by Ray C. Freeman III, LEGO CAD designer
Using LEGO CAD With Other Software
Making Tricky Connections
There a many ways of creating and displaying graphic images on computers. We will start with a discussion of these specifically addressing where technology is today, where software is today, and where LEGO CAD fits in.
The leftmost image above is an enlargement of a circle created in a PAINT program. Paint programs were among the first graphics programs created for PCs, and remain popular today. The premise of a Paint program is that the computer screen is composed of pixels, or individual dots of color or light, and that the user may directly change the color of each of these pixels using a number of methods. Early Paint programs such as Z-Softs PC Paintbrush created a model for todays Paint software, and in fact for the modern computer interface, by including a number of tools, such as a pencil, a paint bucket, an airbrush, etc. Each of these tools directly changes the colors of pixels on the screen in a way that emulates the real world tool it is name after. A Circle tool would change a number of pixels in the shape of a circle to the current color. The fact that they are in the shape of a circle is not stored, only the pixels themselves.
The next image shows a circle in a 2D CAD program, such as AutoCAD. Note that the center and one point on the circle are indicated. These two points, rather than the pixels used to display the circle, may be stored and used to recreate the image of the circle on the screen at any time. This allows the display to be scaled to any size and prints to be made at any scale. The pixels used to display the circle are recalculated each time.
The third image shows a circle in a DRAW program, such as Corel DRAW or Adobe Freehand, where handles (the square dots in the corners) are typically employed to define the size and shape of the circle, rather than the center and a point on the radius. These handles can be dragged by the user to rescale or reshape the circle. Note the subtle difference between the CAD method and the DRAW method of defining the circle. The CAD method is based on the geometric definition of a circle, while the DRAW method is based on its visual appearance on the page. Both can recreate the circle at any scale, but DRAW programs usually use the dimensions of a sheet of paper as a reference, while CAD programs use the dimensions of the object being represented and deal with fitting to the paper or the screen on the fly.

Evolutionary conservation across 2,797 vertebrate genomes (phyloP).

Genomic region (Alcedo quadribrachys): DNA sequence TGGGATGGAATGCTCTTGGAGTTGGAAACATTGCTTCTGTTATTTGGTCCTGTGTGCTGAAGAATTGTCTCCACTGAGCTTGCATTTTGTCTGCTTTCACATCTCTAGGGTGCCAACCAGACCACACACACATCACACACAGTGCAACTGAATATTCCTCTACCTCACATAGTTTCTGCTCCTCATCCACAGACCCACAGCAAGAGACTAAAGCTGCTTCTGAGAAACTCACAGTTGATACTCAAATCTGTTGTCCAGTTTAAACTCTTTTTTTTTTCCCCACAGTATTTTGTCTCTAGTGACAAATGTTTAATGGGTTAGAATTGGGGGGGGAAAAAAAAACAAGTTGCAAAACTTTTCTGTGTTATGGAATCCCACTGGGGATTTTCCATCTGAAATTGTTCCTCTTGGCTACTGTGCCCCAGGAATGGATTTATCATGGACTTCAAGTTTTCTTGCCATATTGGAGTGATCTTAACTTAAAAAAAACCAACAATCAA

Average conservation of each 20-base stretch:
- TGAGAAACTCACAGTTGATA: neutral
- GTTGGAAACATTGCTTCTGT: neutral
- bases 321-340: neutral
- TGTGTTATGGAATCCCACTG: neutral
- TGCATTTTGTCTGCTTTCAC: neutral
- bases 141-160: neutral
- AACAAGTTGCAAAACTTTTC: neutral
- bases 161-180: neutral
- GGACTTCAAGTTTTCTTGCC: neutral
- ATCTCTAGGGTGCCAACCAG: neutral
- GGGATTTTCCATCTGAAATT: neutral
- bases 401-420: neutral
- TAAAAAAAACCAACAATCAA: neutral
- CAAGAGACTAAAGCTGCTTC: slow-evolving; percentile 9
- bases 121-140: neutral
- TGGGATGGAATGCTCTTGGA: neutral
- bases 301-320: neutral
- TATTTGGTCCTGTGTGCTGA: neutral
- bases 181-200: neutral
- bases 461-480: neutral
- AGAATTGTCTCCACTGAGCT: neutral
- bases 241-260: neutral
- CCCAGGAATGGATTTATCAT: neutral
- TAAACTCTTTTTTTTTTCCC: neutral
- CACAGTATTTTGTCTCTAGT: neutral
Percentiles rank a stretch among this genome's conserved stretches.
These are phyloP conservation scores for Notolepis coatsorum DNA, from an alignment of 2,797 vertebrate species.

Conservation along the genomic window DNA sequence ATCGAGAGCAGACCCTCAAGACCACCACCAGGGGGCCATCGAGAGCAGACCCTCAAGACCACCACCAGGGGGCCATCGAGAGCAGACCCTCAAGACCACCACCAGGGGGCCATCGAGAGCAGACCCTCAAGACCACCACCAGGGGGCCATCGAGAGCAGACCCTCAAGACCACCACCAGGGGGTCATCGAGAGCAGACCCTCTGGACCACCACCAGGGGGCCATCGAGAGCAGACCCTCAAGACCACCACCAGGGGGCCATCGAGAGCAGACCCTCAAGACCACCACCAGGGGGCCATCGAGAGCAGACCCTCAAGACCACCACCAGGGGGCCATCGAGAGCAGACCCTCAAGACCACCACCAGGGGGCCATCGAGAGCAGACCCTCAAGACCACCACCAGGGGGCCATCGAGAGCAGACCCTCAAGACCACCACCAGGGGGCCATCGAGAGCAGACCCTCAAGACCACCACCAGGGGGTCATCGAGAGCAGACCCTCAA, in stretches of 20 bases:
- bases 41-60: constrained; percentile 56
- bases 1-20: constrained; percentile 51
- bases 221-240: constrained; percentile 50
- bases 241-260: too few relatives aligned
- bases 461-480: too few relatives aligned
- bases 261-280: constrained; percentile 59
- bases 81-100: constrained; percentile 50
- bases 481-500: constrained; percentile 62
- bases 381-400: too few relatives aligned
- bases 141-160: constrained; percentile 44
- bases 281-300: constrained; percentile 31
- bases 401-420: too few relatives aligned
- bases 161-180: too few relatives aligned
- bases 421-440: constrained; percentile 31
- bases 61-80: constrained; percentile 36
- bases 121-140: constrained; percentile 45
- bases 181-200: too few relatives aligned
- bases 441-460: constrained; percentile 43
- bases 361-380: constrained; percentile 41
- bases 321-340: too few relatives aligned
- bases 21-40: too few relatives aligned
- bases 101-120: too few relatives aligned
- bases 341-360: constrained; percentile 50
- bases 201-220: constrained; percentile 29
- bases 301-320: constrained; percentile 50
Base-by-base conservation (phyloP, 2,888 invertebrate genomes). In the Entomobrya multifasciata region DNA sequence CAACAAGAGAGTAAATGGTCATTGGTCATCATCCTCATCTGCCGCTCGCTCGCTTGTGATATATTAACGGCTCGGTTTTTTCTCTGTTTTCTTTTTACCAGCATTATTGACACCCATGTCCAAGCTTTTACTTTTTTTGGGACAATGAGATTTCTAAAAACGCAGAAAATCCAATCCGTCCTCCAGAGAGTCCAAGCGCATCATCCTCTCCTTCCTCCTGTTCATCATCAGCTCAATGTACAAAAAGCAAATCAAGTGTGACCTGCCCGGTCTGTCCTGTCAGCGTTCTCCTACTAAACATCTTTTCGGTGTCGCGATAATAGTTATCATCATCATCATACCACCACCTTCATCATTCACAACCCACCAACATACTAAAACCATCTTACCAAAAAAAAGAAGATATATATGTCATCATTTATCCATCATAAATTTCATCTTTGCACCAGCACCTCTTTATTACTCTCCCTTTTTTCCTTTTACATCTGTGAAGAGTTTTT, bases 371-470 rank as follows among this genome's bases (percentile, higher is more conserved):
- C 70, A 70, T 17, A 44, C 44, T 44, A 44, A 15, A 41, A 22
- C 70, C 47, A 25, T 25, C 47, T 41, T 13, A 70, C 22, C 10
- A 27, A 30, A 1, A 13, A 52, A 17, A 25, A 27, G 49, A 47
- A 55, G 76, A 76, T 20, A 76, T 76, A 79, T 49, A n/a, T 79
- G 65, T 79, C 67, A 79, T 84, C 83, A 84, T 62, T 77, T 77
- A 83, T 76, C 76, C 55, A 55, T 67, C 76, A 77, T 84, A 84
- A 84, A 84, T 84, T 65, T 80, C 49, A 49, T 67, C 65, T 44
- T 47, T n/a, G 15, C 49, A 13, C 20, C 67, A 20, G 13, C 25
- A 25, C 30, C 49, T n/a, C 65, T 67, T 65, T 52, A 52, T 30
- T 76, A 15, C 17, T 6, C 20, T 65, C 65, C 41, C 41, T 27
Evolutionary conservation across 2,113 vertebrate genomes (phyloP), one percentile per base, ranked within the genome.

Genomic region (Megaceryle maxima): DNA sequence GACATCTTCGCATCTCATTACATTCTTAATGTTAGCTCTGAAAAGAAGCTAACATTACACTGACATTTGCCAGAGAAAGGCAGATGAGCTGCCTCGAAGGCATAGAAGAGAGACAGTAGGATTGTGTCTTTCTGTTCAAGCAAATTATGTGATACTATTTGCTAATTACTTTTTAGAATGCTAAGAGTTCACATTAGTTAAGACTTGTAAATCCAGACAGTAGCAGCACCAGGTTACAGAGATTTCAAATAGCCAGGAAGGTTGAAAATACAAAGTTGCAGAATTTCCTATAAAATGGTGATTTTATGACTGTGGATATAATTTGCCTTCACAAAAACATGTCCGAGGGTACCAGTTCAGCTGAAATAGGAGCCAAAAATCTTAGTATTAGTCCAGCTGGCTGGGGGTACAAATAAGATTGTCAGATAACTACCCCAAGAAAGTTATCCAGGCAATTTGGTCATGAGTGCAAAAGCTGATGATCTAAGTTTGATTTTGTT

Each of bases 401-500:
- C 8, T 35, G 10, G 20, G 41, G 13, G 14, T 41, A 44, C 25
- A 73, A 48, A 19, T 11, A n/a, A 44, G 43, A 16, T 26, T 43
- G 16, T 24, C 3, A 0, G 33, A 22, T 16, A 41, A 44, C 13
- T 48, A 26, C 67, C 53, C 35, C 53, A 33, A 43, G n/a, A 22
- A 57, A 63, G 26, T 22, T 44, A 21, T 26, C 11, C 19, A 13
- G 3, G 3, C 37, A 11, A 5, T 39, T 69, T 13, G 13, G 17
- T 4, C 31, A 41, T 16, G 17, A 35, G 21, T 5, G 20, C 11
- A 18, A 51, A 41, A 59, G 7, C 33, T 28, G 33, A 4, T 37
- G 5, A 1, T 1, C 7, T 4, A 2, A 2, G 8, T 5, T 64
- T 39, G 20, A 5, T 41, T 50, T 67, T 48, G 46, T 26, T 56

The three images on the right show a three-dimensional circle, or a sphere, as it might be defined in a 3D CAD program. First, a wireframe image of a sphere, indicating the individual polygons or flat surfaces, that combine to create the shape of a sphere. Next, the actual geometry of the polygons are replaced with a representation of the light that would reflect off of the sphere, and finally, the notion thata material might be represented as well as the fact that the sphere may cast a shadow on other objects.
Sophisticated, professional level 3D CAD programs such as Autodesk's 3D Studio MAX include not only light reflectance and shadow casting, but transparency, reflectivity, and other visual attributes of objects, as well as animations produced by transforming the geometry in the model in complex and hierarchical ways. These programs are used in motion picture production, engineering simulations, and architectural walkthroughs, among other uses.
There are many different types of software on the market today. Many games are based on 3D environments created by the games authors which are experienced by the user in the course of the game. These include various racing games and most current action games. Some of these are pre-rendered and saved as images on a CD which are shown as needed, while others are actual 3D environments which are rendered by the game on an as-needed basis. However, in none of these games may the user directly interact with the environment in a way not programmed by the games designers, nor may he/she manipulate or change the modeled environment.
There are also a number of programs which allow the user to manipulate pre-drawn elements to create their own images. Some of these even do a pretty good job of evoking a feeling of 3D. Most of these, however, use a technology similar to Colorforms, in which the user is simply piling 2D images one on top of the other to create an image which has some 3D attributes. Examples include Davisons Kid Cad, Byron Preiss Hard Hat (sub-titled The Ultimate Building Block Set on CD-ROM) , and Gryphon Bricks (a LEGO look-alike).